FORT WAYNE, Ind. (WANE) – More Hoosier moms and dads are winding up behind bars now than 10 years ago. In fact, we rank second in the nation to Kentucky for the most incarcerated parents according to a study by the Indiana Youth Institute.
Two-thirds of female inmates in Indiana are moms, and more than half of inmates are dads.
People working inside some of our prisons are trying their best to keep families together in hopes of making a difference.
“Dads make mistakes, but they can recover from those mistakes and they can apologize,” Father Daughter Dance organizer Ericka Sanders said.
“This has been the first time that I have been one-on-one with her. I have never had her by herself so it is really special. She is four-years-old and I have been gone for four years. So, it is really special,” father Tim Bowers said.
A father daughter dance at the Indianapolis Re-Entry Educational Facility is one way organizers are trying to lower a growing statistic.
“Men and women who have that and maintain that connection to their family do much better when they are released from prison in terms of whether they come back, whether they get a jog, get educated, get off drugs,” Indiana Department of Corrections Communications Chief Doug Garrison said.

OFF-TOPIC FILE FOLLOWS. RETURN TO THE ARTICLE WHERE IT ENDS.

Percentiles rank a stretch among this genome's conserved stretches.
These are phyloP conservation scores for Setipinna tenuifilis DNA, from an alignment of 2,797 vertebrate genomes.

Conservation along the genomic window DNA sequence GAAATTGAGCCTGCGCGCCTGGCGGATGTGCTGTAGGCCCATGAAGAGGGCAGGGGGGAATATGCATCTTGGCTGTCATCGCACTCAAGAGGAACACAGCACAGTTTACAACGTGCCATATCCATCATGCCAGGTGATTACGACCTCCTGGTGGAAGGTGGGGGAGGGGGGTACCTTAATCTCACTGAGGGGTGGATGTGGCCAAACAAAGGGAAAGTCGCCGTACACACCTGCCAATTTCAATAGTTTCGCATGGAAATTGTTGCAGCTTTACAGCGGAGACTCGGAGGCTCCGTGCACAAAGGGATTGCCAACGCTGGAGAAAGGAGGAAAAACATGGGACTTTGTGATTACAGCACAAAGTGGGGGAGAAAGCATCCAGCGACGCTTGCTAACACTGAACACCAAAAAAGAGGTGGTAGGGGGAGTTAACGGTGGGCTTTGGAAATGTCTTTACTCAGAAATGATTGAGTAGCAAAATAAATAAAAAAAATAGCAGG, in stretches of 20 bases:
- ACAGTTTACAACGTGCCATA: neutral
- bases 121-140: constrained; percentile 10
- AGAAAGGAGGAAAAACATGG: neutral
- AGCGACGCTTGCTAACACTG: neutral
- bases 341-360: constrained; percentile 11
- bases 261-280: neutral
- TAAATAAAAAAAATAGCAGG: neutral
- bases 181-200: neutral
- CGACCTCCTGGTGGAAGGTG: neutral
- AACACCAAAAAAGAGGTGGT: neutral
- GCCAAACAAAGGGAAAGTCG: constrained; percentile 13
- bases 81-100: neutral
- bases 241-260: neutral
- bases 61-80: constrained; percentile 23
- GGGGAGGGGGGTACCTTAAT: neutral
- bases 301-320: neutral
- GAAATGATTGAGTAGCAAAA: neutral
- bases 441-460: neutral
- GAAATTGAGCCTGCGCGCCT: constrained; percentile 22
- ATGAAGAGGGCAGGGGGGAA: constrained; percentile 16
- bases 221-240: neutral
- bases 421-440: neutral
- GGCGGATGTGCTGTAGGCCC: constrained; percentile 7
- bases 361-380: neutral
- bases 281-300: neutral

Indiana Youth Institute uncovered Indiana ranks second for the most parents behind bars. Kentucky was first. Oklahoma, Ohio, and Michigan also made the top five.
“There has been a 50 percent increase in incarceration across the state over the last decade. Two-thirds of female inmates are moms. More than half of inmates are dads,” Indiana Youth Institute President and CEO Bill Stanczykiewicz said.
Stanczykiewicz has not been able to pinpoint why more parents are going to jail.
“Right now, all we have is speculation. What we have heard is an increase due to drug use and the sentences that follow those drug arrests and sentencing. So, this is a huge issue in the state of Indiana. We need to make sure people are aware of this so that these kids can get the help that they need.”
IDOC officials tell NewsChannel 15 they have other events they put on during the year to help lower recidivism rates.